• "Lil Baby help you get your lingo up"
  • "21 gave you false street cred" refers to rapper 21 Savage.
  • "Thug made you feel like you a slime in your head" refers to Young Thug, who is on trial for racketeering allegations.
  • "Quavo said you can be from Northside" refers to ​​Quavo from the group Migos, who affectionately call Gwinnett County "nawf" Atlanta.
  • "2Chainz say you good, but he lied"

What we're watching: As the battles continue, we're eager to see how Atlanta gets pulled into the mix.

Share this story

3. Emory students cast "no confidence" ballots on university president

Pro-Palestinian students demonstrate at Emory University on April 25. Photo: Elijah Nouvelage/AFP via Getty Images

Emory students have until 3pm today to cast a vote of "no confidence" regarding university president Gregory Fenves, spurred by his response to the campus protests over the war in Gaza.

Why it matters: The referendum on Fenves' leadership stems from his handling of the protest on April 25 where police blocked activists from building an encampment. Twenty-eight people were arrested.

State of play: On Monday, Fenves said Emory's graduation ceremony will take place indoors at the Gas South District in Duluth over "concerns about security and safety."

Reality check: The formal rebukes of Fenves are nonbinding. Whether Fenves stays in his job or not is up to the Emory Board of Trustees.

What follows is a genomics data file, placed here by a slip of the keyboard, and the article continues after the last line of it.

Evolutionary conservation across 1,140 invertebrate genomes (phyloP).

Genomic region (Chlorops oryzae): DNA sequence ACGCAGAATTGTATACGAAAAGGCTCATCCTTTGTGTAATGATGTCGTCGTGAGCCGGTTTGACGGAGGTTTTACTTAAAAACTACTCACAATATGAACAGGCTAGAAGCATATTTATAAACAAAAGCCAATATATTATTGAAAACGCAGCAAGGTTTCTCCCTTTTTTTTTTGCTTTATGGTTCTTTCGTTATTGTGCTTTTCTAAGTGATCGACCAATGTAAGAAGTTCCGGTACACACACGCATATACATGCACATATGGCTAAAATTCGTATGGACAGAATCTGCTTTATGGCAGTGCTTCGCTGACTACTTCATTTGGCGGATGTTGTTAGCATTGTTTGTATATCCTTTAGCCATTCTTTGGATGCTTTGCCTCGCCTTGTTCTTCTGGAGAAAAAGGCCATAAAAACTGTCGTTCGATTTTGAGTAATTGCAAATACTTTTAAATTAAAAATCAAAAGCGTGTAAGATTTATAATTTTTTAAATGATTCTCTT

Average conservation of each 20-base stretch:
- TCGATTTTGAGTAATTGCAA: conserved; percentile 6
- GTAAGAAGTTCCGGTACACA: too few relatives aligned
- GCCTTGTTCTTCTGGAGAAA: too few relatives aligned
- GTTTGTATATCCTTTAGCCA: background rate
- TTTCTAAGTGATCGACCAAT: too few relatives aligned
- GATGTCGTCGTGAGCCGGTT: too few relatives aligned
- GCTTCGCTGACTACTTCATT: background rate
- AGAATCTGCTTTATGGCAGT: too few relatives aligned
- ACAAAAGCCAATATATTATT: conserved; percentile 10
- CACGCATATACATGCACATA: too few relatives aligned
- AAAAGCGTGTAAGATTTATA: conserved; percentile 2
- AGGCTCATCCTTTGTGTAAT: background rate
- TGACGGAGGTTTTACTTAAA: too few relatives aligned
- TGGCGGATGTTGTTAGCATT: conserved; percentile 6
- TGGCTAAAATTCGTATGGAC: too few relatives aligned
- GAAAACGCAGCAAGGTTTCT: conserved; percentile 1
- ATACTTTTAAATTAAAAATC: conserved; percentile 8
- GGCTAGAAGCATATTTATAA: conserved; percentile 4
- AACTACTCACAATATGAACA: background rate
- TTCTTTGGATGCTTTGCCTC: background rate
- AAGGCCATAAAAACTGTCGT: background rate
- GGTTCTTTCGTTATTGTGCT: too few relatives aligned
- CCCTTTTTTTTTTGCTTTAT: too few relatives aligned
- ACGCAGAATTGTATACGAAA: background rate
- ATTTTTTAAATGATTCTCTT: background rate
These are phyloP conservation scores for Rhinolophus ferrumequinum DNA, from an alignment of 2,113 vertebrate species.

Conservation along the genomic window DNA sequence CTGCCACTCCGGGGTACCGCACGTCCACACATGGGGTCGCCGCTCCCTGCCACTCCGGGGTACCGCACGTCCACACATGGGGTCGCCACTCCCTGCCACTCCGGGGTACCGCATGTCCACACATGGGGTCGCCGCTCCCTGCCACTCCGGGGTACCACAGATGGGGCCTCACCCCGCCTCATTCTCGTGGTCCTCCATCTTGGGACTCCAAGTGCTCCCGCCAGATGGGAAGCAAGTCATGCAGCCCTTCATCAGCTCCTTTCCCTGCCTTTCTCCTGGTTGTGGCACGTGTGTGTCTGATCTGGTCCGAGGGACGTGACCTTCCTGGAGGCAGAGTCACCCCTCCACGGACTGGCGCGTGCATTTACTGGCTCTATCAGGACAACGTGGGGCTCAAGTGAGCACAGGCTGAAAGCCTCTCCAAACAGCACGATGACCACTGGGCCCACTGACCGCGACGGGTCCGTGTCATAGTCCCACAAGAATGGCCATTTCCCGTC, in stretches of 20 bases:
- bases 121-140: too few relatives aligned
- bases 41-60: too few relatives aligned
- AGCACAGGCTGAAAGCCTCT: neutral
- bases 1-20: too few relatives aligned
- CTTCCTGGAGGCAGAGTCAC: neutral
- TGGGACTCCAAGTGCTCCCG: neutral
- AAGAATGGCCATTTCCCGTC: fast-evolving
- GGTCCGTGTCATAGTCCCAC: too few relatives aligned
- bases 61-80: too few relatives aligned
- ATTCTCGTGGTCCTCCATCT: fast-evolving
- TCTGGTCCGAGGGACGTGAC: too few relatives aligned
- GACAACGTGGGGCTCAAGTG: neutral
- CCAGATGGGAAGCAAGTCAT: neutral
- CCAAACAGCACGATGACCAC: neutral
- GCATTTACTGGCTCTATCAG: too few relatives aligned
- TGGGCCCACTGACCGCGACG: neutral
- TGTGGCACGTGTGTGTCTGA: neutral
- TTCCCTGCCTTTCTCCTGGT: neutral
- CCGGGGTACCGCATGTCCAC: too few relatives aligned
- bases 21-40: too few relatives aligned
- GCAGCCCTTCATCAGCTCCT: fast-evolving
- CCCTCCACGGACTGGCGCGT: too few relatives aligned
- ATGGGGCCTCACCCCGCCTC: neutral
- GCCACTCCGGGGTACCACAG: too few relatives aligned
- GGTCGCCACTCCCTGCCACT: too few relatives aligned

The other side: Emory said in a statement that the school takes campus community members' concerns seriously and "there are a wide range of perspectives being shared."

Yes, but: "No confidence" votes can build alumni and public support to pressure leadership, Matthew Boedy, a University of West Georgia professor and Georgia representative for the American Association of University Professors, told Axios.

  • "Even if they don't accomplish their goal, they do force administrators to at least now pay a bit more attention to the people they need to run a successful college."

Share this story

4. Where's Phoenix 3000?

Photo: Kristal Dixon/Axios

Phoenix 3000 recently accompanied Kristal and Hannah for a drive around the city. As usual, he wanted Kristal to take his photo.

Can you guess where they were?

5. Five-ish Points: Kemp signs bill regulating kratom

Illustration: Lindsey Bailey/Axios

Rep. Mike Collins issued a statement denouncing racism after he was criticized for his comments when he shared a video of a white male student making monkey sounds at a Black woman during a pro-Palestinian protest at Ole Miss. (AJC)

Former Lt. Gov. Geoff Duncan, a Republican, has endorsed President Biden's bid for a second term. (Axios)

⚖️ Nathan Wade, the former special prosecutor who resigned from Georgia's election interference case, opens up about the personal relationship he had with District Attorney Fani Willis. (ABC News)

✍️ Gov. Brian Kemp signed legislation that would put limits on the production and sale of kratom. (AP)

🪴 Atlantis Hydroponics, an Atlanta plant store that opened in 1998, plans to relocate to space on Howell Mill Road in Berkeley Park. (What Now Atlanta)

A 15-year-old student died on Monday after a medical emergency at Dunwoody High School. (WSB-TV)

😭 Kristal is wishing a happy heavenly birthday to her mother. She still can't believe she's gone.

📭 Thomas is opening his inbox for any and all opinions on Netflix's "A Man in Full." We are two episodes in and...

🫠 Wil is just trying to chill.

This newsletter was edited by Jen Ashley and copy edited by Natasha Danielle Smith and Anjelica Tan.